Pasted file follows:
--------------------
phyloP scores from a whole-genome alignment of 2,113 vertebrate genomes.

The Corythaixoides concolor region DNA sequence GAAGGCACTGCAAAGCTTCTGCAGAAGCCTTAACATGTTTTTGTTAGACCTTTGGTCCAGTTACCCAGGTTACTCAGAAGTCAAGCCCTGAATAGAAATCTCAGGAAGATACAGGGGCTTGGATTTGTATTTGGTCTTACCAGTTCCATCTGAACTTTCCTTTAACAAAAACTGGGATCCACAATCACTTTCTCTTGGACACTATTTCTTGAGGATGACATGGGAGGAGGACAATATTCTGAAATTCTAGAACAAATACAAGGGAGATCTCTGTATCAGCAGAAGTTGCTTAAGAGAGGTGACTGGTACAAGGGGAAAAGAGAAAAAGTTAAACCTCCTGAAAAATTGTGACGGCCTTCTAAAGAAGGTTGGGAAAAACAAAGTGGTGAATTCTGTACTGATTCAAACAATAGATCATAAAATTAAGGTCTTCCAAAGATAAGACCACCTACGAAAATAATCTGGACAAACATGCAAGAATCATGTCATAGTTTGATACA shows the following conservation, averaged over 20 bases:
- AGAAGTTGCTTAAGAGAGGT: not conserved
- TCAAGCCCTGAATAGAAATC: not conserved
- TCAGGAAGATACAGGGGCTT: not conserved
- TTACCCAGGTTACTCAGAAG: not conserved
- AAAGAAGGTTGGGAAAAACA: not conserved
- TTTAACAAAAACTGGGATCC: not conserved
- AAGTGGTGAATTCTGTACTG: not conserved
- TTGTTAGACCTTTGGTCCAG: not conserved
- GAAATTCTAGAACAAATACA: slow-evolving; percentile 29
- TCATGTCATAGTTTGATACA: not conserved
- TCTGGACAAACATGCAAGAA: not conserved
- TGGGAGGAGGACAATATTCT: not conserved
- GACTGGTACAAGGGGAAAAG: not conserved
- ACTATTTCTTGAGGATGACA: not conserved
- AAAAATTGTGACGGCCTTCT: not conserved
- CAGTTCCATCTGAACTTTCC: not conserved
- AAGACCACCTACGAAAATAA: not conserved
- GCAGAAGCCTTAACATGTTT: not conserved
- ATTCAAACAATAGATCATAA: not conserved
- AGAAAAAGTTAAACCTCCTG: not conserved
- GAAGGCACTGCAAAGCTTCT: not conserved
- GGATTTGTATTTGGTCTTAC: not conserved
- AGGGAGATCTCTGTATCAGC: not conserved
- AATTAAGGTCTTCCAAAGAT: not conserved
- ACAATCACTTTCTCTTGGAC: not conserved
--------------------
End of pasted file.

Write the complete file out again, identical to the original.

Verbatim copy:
phyloP scores from a whole-genome alignment of 2,113 vertebrate genomes.

The Corythaixoides concolor region DNA sequence GAAGGCACTGCAAAGCTTCTGCAGAAGCCTTAACATGTTTTTGTTAGACCTTTGGTCCAGTTACCCAGGTTACTCAGAAGTCAAGCCCTGAATAGAAATCTCAGGAAGATACAGGGGCTTGGATTTGTATTTGGTCTTACCAGTTCCATCTGAACTTTCCTTTAACAAAAACTGGGATCCACAATCACTTTCTCTTGGACACTATTTCTTGAGGATGACATGGGAGGAGGACAATATTCTGAAATTCTAGAACAAATACAAGGGAGATCTCTGTATCAGCAGAAGTTGCTTAAGAGAGGTGACTGGTACAAGGGGAAAAGAGAAAAAGTTAAACCTCCTGAAAAATTGTGACGGCCTTCTAAAGAAGGTTGGGAAAAACAAAGTGGTGAATTCTGTACTGATTCAAACAATAGATCATAAAATTAAGGTCTTCCAAAGATAAGACCACCTACGAAAATAATCTGGACAAACATGCAAGAATCATGTCATAGTTTGATACA shows the following conservation, averaged over 20 bases:
- AGAAGTTGCTTAAGAGAGGT: not conserved
- TCAAGCCCTGAATAGAAATC: not conserved
- TCAGGAAGATACAGGGGCTT: not conserved
- TTACCCAGGTTACTCAGAAG: not conserved
- AAAGAAGGTTGGGAAAAACA: not conserved
- TTTAACAAAAACTGGGATCC: not conserved
- AAGTGGTGAATTCTGTACTG: not conserved
- TTGTTAGACCTTTGGTCCAG: not conserved
- GAAATTCTAGAACAAATACA: slow-evolving; percentile 29
- TCATGTCATAGTTTGATACA: not conserved
- TCTGGACAAACATGCAAGAA: not conserved
- TGGGAGGAGGACAATATTCT: not conserved
- GACTGGTACAAGGGGAAAAG: not conserved
- ACTATTTCTTGAGGATGACA: not conserved
- AAAAATTGTGACGGCCTTCT: not conserved
- CAGTTCCATCTGAACTTTCC: not conserved
- AAGACCACCTACGAAAATAA: not conserved
- GCAGAAGCCTTAACATGTTT: not conserved
- ATTCAAACAATAGATCATAA: not conserved
- AGAAAAAGTTAAACCTCCTG: not conserved
- GAAGGCACTGCAAAGCTTCT: not conserved
- GGATTTGTATTTGGTCTTAC: not conserved
- AGGGAGATCTCTGTATCAGC: not conserved
- AATTAAGGTCTTCCAAAGAT: not conserved
- ACAATCACTTTCTCTTGGAC: not conserved